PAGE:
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On April 5, eSellerate launched a new service: eSellerate Download Service (or eDS):

Customers purchase eDS for $4.99 per order, which locks in the download guarantee for one year. You receive $1 of the eDS sale amount.

eDS is, by default, "opt out." Every time someone clicks "Buy Now" on our site, a $4.99 charge is added to their bill. They can remove it, and I can change this policy to opt-in (I've since done so).

I'm not sure whether I like this option or not. Do I leave it on, potentially netting us $1/sale but also potentially scaring customers away ("I thought FTPeel was $19?!") xor (heh heh) do I turn this feature off, allowing only those customers who seek out eDS to purchase it? What real benefit does eDS offer when FSS uses the same application for both demos and registered copies?

Since its introduction on April 5, over 50% of our customers have purchased eDS.

P.S. Rosyna has thoughts too. We had a conversation today and both turned it off at about the same time. They're seeing an attach rate at around 90%!

3 Responses to "eDS"

  1. How's this for some math. FTPeel costs $19. We are "taxed" between 10 and 15% for eSellerate's services. That means we net at least $16.15 for each sale of FTPeel.

    If 16 people come to eSellerate's page intending to buy a $19 FTP app and 15 buy FTPeel + eDS, but one of them turns away without buying anything because they're "shocked" by this $4.99, we make less money ($17.15 * 15 = $257.25 vs. $16.15 * 16 = $258.40).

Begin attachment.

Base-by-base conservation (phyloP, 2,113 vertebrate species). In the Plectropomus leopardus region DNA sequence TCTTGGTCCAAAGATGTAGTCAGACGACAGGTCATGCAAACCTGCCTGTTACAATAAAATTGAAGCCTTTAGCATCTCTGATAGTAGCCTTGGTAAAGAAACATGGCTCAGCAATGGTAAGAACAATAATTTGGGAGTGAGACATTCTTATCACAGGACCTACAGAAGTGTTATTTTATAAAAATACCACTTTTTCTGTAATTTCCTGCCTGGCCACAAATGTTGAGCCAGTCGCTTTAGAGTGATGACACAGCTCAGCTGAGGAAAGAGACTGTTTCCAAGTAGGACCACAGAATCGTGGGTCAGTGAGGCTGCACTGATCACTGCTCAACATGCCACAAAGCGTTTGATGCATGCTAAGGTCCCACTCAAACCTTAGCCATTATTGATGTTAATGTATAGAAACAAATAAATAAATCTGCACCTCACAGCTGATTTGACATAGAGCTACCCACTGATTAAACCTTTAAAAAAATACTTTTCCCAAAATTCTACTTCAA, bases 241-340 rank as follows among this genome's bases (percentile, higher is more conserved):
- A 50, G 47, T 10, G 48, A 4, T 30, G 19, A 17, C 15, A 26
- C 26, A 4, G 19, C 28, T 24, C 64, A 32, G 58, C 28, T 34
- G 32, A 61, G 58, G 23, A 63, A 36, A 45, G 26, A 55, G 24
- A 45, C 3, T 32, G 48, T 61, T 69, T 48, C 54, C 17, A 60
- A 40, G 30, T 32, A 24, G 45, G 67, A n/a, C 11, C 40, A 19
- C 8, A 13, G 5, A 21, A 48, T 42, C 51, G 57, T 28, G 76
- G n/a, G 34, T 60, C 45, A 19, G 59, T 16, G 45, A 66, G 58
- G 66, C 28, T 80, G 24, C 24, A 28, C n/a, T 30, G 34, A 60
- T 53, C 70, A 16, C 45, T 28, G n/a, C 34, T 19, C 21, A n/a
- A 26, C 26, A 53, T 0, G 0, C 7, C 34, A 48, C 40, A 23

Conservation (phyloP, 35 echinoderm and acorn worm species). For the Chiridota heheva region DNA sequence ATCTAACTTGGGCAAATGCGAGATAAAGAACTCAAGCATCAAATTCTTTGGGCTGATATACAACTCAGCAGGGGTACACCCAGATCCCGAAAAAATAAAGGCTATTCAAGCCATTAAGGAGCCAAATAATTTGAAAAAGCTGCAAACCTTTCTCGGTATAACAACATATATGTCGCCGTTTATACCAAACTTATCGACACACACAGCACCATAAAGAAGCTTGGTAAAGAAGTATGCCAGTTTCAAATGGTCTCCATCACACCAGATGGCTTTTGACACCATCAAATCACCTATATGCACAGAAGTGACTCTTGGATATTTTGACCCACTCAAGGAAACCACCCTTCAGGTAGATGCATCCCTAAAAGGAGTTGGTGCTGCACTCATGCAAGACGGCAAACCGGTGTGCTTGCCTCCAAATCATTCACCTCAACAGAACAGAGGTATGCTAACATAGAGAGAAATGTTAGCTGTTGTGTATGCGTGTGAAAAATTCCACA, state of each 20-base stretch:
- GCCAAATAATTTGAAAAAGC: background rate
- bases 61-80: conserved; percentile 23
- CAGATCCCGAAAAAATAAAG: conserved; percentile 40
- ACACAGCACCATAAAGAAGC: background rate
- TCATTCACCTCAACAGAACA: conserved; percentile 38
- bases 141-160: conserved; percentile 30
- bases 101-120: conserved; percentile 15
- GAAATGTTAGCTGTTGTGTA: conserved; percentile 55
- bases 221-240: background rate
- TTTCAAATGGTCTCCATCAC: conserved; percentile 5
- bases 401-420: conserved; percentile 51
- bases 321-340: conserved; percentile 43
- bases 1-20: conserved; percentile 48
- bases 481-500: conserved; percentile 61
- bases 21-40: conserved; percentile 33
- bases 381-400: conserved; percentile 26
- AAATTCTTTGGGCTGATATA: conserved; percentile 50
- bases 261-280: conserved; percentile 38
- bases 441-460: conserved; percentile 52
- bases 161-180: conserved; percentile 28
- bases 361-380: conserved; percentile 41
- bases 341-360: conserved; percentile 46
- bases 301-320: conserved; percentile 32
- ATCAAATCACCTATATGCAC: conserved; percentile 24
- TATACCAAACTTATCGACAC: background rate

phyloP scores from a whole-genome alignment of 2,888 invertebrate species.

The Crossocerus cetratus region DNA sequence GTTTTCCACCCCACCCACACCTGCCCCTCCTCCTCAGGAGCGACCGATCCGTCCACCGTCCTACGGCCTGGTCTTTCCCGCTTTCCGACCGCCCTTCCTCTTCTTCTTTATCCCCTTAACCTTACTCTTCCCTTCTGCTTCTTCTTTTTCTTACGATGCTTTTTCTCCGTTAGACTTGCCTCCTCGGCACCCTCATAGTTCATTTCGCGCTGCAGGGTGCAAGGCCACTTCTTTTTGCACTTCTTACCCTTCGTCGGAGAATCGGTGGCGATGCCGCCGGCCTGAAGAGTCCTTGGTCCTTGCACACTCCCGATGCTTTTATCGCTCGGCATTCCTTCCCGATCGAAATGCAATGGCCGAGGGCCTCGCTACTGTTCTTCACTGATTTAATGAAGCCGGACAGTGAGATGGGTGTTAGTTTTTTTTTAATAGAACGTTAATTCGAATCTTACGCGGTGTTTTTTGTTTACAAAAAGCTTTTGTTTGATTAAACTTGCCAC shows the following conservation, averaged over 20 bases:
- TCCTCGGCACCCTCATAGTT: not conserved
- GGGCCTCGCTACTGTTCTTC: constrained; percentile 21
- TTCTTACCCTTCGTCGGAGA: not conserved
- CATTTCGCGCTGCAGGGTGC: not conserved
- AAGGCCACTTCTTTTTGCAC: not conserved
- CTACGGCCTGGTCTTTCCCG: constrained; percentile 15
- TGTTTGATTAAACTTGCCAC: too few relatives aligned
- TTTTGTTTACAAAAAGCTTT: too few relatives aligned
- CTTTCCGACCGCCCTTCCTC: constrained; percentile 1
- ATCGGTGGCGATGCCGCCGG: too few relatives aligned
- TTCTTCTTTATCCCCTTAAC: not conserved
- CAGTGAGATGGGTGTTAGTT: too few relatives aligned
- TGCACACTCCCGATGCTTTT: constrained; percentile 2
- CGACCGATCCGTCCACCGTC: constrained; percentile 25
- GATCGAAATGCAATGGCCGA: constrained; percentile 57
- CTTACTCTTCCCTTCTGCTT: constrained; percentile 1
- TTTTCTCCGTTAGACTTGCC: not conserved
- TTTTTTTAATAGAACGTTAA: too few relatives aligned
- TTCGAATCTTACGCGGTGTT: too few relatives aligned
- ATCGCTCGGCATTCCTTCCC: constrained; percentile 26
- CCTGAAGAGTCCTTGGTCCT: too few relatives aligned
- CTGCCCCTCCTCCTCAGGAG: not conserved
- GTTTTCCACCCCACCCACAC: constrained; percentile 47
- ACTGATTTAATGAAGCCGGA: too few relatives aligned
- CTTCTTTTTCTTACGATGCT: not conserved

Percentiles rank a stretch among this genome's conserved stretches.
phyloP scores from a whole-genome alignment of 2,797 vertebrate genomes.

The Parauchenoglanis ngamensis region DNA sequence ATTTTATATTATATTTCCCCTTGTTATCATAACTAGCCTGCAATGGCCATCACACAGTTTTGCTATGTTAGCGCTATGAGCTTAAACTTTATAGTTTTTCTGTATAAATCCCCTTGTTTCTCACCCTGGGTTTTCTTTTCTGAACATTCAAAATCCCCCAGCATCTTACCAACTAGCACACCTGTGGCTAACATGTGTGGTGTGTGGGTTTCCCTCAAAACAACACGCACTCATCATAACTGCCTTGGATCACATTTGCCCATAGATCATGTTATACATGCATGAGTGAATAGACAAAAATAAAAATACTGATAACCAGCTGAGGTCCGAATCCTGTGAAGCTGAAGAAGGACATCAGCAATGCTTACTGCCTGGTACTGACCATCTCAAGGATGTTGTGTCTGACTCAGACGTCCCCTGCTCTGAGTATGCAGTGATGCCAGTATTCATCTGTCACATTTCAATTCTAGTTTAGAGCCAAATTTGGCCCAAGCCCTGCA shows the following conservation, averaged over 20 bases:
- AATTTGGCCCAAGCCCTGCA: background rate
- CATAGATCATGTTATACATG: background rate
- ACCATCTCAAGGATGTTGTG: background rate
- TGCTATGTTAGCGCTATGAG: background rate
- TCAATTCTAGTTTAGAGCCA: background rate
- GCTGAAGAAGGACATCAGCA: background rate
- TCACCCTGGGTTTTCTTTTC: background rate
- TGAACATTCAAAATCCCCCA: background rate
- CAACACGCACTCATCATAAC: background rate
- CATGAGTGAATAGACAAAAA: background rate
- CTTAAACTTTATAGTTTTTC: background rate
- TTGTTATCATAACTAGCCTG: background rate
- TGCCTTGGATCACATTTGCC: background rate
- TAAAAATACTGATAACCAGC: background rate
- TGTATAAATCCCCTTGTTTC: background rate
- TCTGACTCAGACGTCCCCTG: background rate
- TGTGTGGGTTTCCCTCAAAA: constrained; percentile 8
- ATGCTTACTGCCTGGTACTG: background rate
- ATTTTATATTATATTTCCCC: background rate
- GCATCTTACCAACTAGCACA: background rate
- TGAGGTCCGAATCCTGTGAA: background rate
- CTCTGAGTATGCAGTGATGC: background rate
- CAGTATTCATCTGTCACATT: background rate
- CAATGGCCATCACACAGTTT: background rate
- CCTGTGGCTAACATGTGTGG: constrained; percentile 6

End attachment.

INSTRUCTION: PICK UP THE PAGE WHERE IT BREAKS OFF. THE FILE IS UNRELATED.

2. Evil or Not Too Evil?

    Our order processor, eSellerate (part of MindVision) decided to add a new "feature" to our store called the eSellerate Download...

  3. I don't know if Aladdyn uses eSellerate, although I think they use a different service (Digital River?). Their service has this option, but it's opt-in, which I think is a better idea. Personally, I like that you have a demo which is downloadable anytime and can be activated by using the right serial number. I don't see why the ability to download software that you've already purchased should be an extra charge, and I've never opted into Aladdyn's, although I purchase pretty much every major upgrade they release of StuffIt. Rather, I make sure that I have the downloaded installer in a safe place and make sure I have a backup of it.

    I t think the opt-out method is disingenuous. I suppose the service is actually useful to some people, but my guess is that most don't even notice that they are purchasing it.

    If I were publishing software for general download (which I'm not), I would simply go with your method of offering a demo that becomes fully functional with the right serial number. Any of your customers can download a replacement any time.